Diesel-electric hybrid powertrain with 48V that's soon to be available in Kia Sportage will find its way into Hyundai SUV

The facelifted Hyundai Tucson will get a new diesel-electric 48V mild hybrid powertrain when sales begin in July.

Kia recently announced that the system would feature on the facelifted Sportage and now parent company Hyundai is following suit with the Tucson, which occupies the same market as the Sportage.

Power comes from a 183bhp 2.0-litre CRDi diesel engine paired with a 0.44kWh, 48V lithium ion battery powering a starter generator, LDC converter and an inverter.

The system can provide the Tucson with an additional 16bhp under acceleration, reducing strain on the diesel engine, while the battery is recharged under braking.

Hyundai claims that the system improves CO2 emissions and fuel economy without adding considerable weight to the car. An improvement of up to 7% is claimed.

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Hyundai Tucson

The Hyundai Tucson is a stylish crossover which focuses mainly on easy-going real-world ability, but is that enough to turn people's heads away from the Nissan Qashqai and Seat Ateca?

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Unlike many hybrid cars, the Tucson hybrid is available with a six-speed manual or an eight-speed automatic transmission.

The 48V system will also be offered on Hyundai’s new Smart Stream 1.6-litre diesel-engined Tucson from the start of 2019.

The facelifted Tucson was revealed at the New York motor show in March, when it was unveiled with one petrol and two diesel options — a 1.6 with either 113bhp or 131bhp and the 183bhp 2.0 CRDi.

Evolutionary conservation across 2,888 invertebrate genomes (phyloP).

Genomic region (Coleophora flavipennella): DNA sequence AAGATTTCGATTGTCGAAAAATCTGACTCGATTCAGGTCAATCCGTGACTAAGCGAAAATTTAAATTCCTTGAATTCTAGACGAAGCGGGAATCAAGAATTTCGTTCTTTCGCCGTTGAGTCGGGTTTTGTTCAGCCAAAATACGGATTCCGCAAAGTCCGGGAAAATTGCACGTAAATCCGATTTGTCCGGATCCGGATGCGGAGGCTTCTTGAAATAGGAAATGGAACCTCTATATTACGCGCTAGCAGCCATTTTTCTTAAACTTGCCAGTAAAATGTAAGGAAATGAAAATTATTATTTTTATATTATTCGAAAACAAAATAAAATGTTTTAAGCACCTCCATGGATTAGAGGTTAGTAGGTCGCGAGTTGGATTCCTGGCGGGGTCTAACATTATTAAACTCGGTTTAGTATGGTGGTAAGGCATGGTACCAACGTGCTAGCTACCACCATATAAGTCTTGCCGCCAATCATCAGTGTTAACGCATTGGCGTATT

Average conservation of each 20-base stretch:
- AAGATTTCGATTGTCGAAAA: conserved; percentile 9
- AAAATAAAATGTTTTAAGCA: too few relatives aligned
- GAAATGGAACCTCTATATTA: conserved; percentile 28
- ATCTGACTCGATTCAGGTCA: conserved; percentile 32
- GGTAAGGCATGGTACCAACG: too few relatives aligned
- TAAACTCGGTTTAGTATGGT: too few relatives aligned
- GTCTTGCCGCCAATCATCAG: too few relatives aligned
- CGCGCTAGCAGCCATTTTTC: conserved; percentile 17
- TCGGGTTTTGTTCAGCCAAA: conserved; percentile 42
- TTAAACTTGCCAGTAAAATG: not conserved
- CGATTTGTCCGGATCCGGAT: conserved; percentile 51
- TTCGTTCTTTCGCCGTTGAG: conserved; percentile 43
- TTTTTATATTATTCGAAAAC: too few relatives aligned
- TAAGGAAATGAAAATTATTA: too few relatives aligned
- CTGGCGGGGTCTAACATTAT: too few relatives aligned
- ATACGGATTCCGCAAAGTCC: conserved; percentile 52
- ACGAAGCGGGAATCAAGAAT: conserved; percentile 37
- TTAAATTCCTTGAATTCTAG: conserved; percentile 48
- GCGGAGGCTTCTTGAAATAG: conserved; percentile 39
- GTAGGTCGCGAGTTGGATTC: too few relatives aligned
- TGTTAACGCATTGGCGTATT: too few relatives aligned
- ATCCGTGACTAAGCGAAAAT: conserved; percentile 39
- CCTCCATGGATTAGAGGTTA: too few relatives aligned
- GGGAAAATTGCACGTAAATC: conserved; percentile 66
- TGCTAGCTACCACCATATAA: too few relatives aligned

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Comments
4

5 June 2018
One has got to hand it to the VW PR. They made Autocar drive a mild hybrid two years and as it always happens in the case of VW group products, Autocar waxed lyrical on how radical, good and game changing it was. Nobody ever breathed a word about Hyundai hybrid system which they have been selling in other markets. Now Hyundai has the big Volkswagen beat. The new VW group chief can do us all a favour by diverting funds from the PR to R&D. The group trails minnows in bringing anything actually new.

6 June 2018
If Hyundai claim 7% then it'll probably be 5% in the real world meaning £150 a year saving on 12,000-18,000 miles. I'm not knocking it, diesel engines do that themselves, but financially it'll only just pay for itself for tax reasons AND still poison us in the cities.
Still undecided on mild hybrids

typos1 - Just can’t respect opinion

6 June 2018
Kia / Hyundai have been selling a similar hybrid set-up in the States (Optima, Elantra?) for years. It's just marginally better (up to 5MPG give or take) than the normal set-up. Here they have probably mated it with diesel to meet the new driving cycle. According to Autocar, VW'S petrol hybrid set-up will provide 20 percent improved efficiency and economy which puts it in the same ball park as diesel. It's been ready for years but the car makers are holding them back to unload as many diesels as they can. Just wait and see what happens next year and the year after.

6 June 2018
With a battery that small the regenerative braking won't be all that effective.

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